St. John River: Cargo of Misery
Disease and death stalk desperate newcomers
Bron, bron, mo ron - Sorrow, sorrow, my sorrow
The outbreak of famine in Ireland in 1845 caused thousands of people to desperately flee
their homeland. Unfortunately, typhus fever, dysentery, measles, cholera, and smallpox would
also be passengers on the vessels that carried the desperate migrants across the Atlantic.
At the entrance to Saint John harbour sits the small, wind-swept Partridge Island. British
colonial authorities turned the island into a quarantine station for these impoverished,
often sick, immigrants during the early 1800s. The immigrants were held under observation
for several weeks in hopes that any infection would be detected. The word "quarantine" was
adopted from French and means "40 days".
Not all ships respected immigrants' rights to adequate food, ventilation, space, and medicine.
The vessels became filthy during the long voyages. New arrivals were shepherded into tents
on the southwestern tip of the island for an observation. The cold, damp, wind, and rain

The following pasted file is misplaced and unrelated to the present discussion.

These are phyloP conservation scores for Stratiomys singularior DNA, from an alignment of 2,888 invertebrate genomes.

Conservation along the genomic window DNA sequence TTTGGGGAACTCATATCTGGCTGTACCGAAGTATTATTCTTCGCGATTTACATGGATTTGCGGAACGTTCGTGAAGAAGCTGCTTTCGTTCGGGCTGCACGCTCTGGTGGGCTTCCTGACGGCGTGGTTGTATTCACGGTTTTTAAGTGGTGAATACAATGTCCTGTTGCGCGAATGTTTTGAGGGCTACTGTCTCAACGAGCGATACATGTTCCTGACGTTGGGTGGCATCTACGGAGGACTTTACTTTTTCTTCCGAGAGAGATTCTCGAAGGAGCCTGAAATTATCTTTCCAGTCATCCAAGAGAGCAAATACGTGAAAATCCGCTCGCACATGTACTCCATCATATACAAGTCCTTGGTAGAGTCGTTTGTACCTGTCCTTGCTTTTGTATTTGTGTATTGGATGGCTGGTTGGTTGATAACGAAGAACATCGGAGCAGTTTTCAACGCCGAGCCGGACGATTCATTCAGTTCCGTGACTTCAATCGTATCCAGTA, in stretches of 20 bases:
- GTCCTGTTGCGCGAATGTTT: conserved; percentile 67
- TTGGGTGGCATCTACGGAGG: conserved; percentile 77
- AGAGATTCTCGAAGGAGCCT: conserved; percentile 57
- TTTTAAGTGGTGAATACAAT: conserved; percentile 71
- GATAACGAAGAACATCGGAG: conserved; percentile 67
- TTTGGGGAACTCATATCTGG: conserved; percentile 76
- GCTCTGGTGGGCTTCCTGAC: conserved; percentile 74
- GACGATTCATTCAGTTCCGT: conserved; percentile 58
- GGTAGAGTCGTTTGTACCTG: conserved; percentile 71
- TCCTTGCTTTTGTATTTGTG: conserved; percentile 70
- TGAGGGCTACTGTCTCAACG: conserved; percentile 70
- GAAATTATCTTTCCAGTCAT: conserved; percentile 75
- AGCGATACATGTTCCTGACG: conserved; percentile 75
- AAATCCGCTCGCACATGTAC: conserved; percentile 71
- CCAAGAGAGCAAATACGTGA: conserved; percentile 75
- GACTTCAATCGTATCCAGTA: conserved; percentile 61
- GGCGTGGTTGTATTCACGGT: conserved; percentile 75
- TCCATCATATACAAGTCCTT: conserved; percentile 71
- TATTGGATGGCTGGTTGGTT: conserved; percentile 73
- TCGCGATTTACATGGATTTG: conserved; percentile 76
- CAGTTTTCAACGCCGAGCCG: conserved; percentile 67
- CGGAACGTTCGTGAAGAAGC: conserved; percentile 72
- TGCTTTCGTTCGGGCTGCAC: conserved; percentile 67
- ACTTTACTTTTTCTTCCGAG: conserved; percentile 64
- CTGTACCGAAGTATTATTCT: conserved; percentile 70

made tent-living almost unbearable. If the newcomers proved to be healthy, they were released
to start their lives on the mainland.
During the 1840s, as many as twenty ships bearing several hundred immigrants each were sometimes
docked at the same time. The newcomers were so numerous that ship sails were used to make
extra tents to protect them from the worst cold, damp, and wind of the island.
Despite the quarantine station, disease managed to spread like wildfire to Saint John and
up the river valley.
The toll of immigrant deaths climbed to 2,000. The victims were buried in shallow mass graves
on Partridge Island. The only thing that ended this tragedy was an eventual tapering off
of immigration by 1850.
St. John River (Adobe PDF document)
of Canada (All pages in a zipped file)